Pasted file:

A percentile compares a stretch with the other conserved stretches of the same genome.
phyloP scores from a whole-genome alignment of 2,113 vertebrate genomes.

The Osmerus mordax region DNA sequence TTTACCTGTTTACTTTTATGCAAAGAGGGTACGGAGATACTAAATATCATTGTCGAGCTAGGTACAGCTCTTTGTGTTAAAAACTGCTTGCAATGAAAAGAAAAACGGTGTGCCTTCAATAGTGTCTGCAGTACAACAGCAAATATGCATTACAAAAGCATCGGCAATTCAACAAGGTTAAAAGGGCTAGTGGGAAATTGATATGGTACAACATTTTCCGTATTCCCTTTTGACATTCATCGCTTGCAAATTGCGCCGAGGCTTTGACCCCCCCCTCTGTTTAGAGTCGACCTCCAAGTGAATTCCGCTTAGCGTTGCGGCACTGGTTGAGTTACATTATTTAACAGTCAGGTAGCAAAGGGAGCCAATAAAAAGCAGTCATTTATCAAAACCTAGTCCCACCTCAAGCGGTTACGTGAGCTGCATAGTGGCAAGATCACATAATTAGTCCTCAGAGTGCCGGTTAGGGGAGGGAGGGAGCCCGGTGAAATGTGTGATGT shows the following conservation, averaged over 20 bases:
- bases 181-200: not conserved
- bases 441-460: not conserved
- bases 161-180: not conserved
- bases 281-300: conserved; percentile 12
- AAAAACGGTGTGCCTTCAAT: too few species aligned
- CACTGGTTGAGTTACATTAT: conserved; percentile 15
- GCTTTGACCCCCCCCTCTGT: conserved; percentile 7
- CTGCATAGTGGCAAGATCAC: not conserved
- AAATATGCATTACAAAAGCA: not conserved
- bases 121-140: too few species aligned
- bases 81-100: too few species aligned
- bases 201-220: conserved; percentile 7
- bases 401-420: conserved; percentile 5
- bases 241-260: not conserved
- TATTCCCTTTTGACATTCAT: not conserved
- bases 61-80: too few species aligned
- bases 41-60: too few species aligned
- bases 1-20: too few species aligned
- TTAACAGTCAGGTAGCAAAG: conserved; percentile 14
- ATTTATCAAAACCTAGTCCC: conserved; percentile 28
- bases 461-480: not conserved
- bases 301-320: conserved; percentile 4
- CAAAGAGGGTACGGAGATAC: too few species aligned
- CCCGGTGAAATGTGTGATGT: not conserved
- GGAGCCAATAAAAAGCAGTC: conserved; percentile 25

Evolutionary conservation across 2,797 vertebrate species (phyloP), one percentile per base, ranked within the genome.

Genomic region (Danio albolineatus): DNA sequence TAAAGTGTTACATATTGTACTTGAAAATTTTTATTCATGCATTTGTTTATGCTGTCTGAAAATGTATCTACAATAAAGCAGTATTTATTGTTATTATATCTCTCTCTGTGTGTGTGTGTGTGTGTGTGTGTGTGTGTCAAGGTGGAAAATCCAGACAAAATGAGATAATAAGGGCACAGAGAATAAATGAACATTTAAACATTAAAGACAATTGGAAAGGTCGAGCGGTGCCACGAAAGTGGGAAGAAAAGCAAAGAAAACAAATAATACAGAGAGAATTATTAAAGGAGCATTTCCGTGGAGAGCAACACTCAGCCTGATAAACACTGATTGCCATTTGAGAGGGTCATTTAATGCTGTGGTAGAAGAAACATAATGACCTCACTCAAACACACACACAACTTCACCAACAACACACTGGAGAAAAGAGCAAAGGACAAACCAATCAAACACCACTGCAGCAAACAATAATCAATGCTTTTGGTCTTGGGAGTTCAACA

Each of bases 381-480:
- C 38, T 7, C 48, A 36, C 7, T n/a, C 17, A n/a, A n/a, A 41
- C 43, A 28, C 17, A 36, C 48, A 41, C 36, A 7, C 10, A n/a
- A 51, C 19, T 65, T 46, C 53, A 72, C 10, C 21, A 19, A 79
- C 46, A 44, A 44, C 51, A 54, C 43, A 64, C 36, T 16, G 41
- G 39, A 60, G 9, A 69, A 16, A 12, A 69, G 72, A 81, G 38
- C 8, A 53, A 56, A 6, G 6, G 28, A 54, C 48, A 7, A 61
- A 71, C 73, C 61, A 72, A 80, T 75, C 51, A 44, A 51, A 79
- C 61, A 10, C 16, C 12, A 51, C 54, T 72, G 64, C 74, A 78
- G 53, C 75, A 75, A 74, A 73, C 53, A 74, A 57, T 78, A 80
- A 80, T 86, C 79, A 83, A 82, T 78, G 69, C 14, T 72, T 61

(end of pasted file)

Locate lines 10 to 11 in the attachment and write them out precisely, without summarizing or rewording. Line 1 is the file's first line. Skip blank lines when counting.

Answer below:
- GCTTTGACCCCCCCCTCTGT: conserved; percentile 7
- CTGCATAGTGGCAAGATCAC: not conserved